BTW, my Audiomods has VTA tower and fits just fine, even with dust cover. Let's not start the whole dustcover debate again, please ;-) 

Also, pretty sure my new Nova VI also has adjustable lead shot well for balancing like you mentioned older models do. Sota set mine up and I haven't had to take the arm out yet, so I can't confirm. 


@rwbadley sounds like you found the right balance (pun) between reasonable improvements and your situation. Kudos! Cheers,


Reed is built like a Triplanar. A 9-inch Reed won’t easily fit my Technics SP10 Mk3, but the 10.5-inch version of the Reed works easily. Likewise Triplanar is now available in12-inch length, which would be no problem. You might be able to source a 10.5-inch TP, too. Just ask.

@lewm , Where you talking to me, the Bullocks part? I said the Eclipse motor is just as accurate as any direct drive. There are numerous ways to control a DD motor but I am not familiar enough with any of them to comment. I am just going by the spec sheets. The overall accuracy of a belt drive table depends almost entirely on the quality of the belt, machining of the pully and platter along with the cleanliness of the whole. I got that RPM speed and wow and flutter app on my phone and discovered that the wow and flutter of my old Sapphire had risen to almost 0.3%. With a clean up and new belt it dropped right back down to .05%. A modern state of the art table might run 0.03%. Belts wear out. So don't DD motors, it just takes them longer. The thrust bearing gets noisy and wow and flutter specs also deteriorate. Belts are easy to replace.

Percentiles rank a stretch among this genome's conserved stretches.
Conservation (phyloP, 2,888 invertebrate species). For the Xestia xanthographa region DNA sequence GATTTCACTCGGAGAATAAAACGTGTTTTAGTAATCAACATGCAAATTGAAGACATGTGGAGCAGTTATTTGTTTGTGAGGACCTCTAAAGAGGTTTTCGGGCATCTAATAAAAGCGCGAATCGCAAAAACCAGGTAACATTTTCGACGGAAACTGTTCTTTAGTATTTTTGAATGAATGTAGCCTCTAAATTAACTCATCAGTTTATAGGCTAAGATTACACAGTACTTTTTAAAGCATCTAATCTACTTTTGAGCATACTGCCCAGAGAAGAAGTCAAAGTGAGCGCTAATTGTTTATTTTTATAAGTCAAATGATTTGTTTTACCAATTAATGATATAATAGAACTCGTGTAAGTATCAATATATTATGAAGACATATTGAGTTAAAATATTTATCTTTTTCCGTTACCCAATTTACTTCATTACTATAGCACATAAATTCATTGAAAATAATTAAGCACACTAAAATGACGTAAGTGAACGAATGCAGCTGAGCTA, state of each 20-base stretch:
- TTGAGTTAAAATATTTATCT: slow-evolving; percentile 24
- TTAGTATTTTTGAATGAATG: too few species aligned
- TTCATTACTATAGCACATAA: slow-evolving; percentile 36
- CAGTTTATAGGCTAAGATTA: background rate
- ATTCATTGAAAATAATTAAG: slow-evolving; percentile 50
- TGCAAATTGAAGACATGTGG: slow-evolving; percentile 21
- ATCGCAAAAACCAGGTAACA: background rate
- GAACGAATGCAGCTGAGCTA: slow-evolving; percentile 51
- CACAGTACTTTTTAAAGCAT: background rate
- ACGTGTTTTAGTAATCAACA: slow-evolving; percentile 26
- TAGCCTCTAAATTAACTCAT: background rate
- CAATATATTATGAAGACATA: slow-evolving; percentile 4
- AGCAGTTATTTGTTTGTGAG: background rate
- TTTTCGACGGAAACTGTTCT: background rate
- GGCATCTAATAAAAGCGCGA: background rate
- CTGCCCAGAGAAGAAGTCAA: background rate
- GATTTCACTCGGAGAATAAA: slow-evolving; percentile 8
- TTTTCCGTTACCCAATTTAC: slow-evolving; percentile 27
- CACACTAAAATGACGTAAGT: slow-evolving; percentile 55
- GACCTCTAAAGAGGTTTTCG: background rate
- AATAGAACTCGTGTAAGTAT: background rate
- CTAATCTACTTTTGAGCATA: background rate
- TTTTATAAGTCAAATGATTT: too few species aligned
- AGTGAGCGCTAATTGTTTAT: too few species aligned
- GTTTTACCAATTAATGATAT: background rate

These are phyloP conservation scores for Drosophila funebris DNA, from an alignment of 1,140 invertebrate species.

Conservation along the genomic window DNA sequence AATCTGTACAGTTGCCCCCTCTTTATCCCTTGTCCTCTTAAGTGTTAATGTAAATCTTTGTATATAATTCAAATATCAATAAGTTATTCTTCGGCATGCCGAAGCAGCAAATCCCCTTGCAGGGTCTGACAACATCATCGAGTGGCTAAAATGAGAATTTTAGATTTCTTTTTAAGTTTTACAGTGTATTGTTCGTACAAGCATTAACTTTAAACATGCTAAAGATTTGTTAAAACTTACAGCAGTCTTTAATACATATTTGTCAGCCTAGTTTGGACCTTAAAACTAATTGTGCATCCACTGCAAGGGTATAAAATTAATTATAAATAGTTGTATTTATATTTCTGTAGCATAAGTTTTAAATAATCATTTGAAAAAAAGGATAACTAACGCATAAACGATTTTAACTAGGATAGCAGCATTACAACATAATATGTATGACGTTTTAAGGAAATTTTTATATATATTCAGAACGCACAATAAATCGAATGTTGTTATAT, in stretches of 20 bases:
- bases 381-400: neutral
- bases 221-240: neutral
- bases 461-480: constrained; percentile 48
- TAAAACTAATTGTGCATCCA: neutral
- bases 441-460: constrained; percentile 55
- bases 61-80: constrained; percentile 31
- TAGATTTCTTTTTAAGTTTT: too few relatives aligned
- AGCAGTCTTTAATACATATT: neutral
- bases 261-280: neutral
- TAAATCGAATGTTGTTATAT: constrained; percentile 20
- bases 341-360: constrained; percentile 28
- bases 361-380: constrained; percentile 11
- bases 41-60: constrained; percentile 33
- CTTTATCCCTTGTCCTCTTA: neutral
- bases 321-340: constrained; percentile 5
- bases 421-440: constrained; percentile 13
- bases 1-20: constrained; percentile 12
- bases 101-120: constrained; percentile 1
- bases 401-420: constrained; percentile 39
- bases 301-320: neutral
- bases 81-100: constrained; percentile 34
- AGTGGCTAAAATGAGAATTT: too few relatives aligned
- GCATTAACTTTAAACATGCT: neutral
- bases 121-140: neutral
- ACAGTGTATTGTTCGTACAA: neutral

I own the SOTA because I honestly think it is the best turntable you can buy for the money not to mention that it is very close to the absolute best. I can easily spend five times as much on a turntable but I see nothing I care for until you get to the Dohmann Helix. I am waiting for Dohmann to complete his vacuum platter and dust cover. Until then I will stay with the Sota. Bollocks to you too. 

@sbank , The Cosmos does not have the lead shot well. The tonearm boards are sized to match the tonearm weight. You have to get a new arm board for each tonearm anyway so it makes sense. Sota use to use a standardized arm board so the shot well was critical. How old is your Nova? 

@mijostyn It's about 3.5yrs old, a few months after the first Nova VI started shipping.

Mijostyn, I apologize for the vitriol, but you really should not be commenting on areas of the hobby with which you are not familiar, and here you’ve done it again. Different companies have taken very different approaches to DD turntable design with regard to “tightness” of servo control, platter mass, bearing design, motor type, etc. And none of your generalizations hold water.  Now where do you get the notion that the thrust bearing gets noisy, as compared to the thrust bearing in any other type of turntable? Please cite specific examples or sources. Because “bollocks” is a not inappropriate response.